To take the old favorite “shout “fire” in a crowded theater” example, yes, everyone has the right to do this. If a small child does it and there is no fire, the child would – in more sensible days – get the spanking of its life and informed that it could have killed someone by making everyone else panic. If a mentally deficient person does it, something similar would likely happen only without the corporal punishment (assuming a sensible justice system, of course).

      Only the person who is mentally capable, adult, and *knowingly falsely* shouts “fire” in the crowded theater faces criminal consequences, and that is because they acted in a fashion they could reasonably assume would cause panic and potentially injury or death. Even then, the consequences aren’t for the speech, but for choosing to speak in a way calculated to cause physical harm.

      1. Kate,
        The “cry fire” argument is often cited by the anti gun folks in their efforts to enact “common sense” gun control. They do ignore completely the difference between laws based on consequences for actions vs laws of prior restraint. Apply their logic behind restrictive gun control to the theater case and every patron would have to don a locked ball gag for the duration of the performance. After passing an extensive background check of course. Can’t be too careful over who you let into a theater after all. It’s for the children don’t you know.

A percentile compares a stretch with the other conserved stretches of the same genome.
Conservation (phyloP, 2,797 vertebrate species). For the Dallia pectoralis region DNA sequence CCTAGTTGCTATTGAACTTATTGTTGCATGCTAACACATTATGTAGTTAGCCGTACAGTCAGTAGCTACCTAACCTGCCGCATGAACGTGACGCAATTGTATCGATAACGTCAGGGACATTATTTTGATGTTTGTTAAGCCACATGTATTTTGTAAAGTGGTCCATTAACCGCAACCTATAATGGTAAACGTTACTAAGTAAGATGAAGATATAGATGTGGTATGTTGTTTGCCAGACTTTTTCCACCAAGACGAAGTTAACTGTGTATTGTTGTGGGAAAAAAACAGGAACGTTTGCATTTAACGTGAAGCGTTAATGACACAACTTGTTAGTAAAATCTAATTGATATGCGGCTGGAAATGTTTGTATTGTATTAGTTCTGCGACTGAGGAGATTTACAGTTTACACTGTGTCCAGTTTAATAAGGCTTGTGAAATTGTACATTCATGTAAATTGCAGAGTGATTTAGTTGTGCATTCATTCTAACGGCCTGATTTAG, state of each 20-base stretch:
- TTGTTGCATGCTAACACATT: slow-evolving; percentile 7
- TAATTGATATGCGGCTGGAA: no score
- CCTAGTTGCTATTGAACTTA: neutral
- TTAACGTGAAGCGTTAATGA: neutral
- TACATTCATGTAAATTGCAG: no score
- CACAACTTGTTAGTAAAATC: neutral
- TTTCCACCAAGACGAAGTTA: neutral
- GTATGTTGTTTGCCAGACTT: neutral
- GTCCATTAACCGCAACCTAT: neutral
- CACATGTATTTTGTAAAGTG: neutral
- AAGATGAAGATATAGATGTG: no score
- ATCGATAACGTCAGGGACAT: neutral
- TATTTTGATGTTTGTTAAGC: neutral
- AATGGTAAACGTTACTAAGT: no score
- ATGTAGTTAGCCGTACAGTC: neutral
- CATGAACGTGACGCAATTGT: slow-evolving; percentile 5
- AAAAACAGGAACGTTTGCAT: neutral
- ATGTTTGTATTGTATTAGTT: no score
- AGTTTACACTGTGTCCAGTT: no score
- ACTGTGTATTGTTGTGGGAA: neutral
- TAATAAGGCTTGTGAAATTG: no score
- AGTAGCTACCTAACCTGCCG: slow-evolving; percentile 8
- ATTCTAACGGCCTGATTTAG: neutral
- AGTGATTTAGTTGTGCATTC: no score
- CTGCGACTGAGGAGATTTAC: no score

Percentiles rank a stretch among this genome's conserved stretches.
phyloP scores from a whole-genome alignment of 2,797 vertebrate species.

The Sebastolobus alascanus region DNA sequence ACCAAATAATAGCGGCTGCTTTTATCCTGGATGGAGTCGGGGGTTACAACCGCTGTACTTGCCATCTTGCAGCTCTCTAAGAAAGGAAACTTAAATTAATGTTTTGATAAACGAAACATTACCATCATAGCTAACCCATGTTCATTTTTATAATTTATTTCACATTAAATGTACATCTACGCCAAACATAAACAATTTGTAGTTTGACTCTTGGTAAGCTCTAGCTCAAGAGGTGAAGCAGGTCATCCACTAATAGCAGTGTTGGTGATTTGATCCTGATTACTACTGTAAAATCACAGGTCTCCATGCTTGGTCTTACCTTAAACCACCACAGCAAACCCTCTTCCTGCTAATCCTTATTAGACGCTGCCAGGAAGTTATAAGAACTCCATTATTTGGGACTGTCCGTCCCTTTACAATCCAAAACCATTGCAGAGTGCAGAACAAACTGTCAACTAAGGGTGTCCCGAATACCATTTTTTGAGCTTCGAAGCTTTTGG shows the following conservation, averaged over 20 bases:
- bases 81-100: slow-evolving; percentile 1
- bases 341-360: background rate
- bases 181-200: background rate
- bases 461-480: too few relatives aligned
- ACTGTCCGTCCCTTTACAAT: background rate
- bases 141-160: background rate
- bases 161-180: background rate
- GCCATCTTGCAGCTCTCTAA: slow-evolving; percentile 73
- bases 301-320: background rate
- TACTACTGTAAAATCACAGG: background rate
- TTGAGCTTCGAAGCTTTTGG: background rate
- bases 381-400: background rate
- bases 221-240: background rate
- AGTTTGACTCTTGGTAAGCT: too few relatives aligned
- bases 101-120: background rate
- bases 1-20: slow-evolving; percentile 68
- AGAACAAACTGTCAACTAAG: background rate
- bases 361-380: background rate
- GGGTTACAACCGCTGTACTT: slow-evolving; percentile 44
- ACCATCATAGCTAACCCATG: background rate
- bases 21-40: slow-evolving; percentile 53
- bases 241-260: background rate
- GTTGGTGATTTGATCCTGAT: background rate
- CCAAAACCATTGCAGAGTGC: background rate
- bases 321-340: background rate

1. Which is why “for the children” is a really useful warning sign – when someone uses it, there’s a damn good chance they’re proposing something that can’t stand on its own merits – and that the proposer is chasing power.

  2. Of course she supports that, she believes the Right People will always be in charge of determining what can and can’t be said.

  3. Even more amusing about Der Kommissar in East Germany, is that she did not enable comments, because she “doesn’t need the grief”.

    Interesting POV, that discussion and reasoned argument about the merits and failures of her comments are considered “grief”.

    Or maybe she just doesn’t want us Morlocks sullying her Eloi commentary. . .

    1. It’s unsurprising, really. She likes to yell and screech, but having to defend her position?